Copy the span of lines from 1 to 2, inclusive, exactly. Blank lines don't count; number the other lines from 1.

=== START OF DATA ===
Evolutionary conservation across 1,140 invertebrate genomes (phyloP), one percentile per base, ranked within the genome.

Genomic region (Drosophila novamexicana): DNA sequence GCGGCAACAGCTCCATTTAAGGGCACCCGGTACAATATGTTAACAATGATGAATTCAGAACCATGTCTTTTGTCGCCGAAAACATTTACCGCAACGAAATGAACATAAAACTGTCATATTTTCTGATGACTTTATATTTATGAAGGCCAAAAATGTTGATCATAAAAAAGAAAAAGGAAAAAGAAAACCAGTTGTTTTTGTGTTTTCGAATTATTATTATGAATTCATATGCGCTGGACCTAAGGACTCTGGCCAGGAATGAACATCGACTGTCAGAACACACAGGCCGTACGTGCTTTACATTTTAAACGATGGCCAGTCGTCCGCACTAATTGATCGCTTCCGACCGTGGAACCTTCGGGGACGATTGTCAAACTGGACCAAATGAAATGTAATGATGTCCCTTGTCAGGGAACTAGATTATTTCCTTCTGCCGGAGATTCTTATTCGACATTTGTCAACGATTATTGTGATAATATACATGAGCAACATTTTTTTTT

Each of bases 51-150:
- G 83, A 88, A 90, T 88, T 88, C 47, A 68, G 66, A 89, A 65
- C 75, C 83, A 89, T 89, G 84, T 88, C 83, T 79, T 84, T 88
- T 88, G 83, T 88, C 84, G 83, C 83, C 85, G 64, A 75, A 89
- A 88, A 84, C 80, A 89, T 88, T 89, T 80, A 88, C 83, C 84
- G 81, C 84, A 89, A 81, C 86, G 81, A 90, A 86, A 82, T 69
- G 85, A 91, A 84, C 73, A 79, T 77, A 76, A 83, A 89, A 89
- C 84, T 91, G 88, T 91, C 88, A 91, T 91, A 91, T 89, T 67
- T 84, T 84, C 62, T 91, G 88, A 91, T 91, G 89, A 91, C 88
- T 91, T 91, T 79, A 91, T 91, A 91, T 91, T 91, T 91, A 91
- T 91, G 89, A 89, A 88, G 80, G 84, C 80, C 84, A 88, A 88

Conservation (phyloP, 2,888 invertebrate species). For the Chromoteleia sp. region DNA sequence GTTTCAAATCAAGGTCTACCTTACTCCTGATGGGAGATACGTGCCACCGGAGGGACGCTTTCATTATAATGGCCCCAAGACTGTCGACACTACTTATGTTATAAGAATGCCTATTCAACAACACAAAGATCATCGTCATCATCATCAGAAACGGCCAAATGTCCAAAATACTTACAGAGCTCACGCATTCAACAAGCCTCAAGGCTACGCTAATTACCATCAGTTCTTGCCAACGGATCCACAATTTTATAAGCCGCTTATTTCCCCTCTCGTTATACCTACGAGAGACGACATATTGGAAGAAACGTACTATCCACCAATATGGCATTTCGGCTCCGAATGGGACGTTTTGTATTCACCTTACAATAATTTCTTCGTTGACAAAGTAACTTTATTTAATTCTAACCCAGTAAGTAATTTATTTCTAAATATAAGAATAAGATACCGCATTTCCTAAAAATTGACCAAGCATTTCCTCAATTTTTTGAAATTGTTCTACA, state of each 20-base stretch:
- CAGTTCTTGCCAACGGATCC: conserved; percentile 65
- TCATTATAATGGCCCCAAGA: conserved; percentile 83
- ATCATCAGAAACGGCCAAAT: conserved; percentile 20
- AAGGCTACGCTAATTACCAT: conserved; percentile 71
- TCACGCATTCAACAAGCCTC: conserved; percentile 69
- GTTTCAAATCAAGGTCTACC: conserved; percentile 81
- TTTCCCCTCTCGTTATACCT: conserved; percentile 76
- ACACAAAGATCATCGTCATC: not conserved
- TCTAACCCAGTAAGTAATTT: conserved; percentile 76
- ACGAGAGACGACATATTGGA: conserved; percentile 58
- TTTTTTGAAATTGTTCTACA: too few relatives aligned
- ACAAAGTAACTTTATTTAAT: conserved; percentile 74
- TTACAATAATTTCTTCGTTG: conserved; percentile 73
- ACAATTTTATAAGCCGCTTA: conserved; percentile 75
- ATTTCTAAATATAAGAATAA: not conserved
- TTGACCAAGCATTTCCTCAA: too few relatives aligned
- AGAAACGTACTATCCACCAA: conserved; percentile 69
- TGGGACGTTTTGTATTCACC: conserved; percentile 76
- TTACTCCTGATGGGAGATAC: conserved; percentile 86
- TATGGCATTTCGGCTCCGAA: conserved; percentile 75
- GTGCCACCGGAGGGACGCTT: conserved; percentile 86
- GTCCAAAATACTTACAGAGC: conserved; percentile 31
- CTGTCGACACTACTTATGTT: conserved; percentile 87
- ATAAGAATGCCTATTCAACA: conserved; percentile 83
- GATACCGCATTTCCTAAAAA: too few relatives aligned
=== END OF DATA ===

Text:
Evolutionary conservation across 1,140 invertebrate genomes (phyloP), one percentile per base, ranked within the genome.

Genomic region (Drosophila novamexicana): DNA sequence GCGGCAACAGCTCCATTTAAGGGCACCCGGTACAATATGTTAACAATGATGAATTCAGAACCATGTCTTTTGTCGCCGAAAACATTTACCGCAACGAAATGAACATAAAACTGTCATATTTTCTGATGACTTTATATTTATGAAGGCCAAAAATGTTGATCATAAAAAAGAAAAAGGAAAAAGAAAACCAGTTGTTTTTGTGTTTTCGAATTATTATTATGAATTCATATGCGCTGGACCTAAGGACTCTGGCCAGGAATGAACATCGACTGTCAGAACACACAGGCCGTACGTGCTTTACATTTTAAACGATGGCCAGTCGTCCGCACTAATTGATCGCTTCCGACCGTGGAACCTTCGGGGACGATTGTCAAACTGGACCAAATGAAATGTAATGATGTCCCTTGTCAGGGAACTAGATTATTTCCTTCTGCCGGAGATTCTTATTCGACATTTGTCAACGATTATTGTGATAATATACATGAGCAACATTTTTTTTT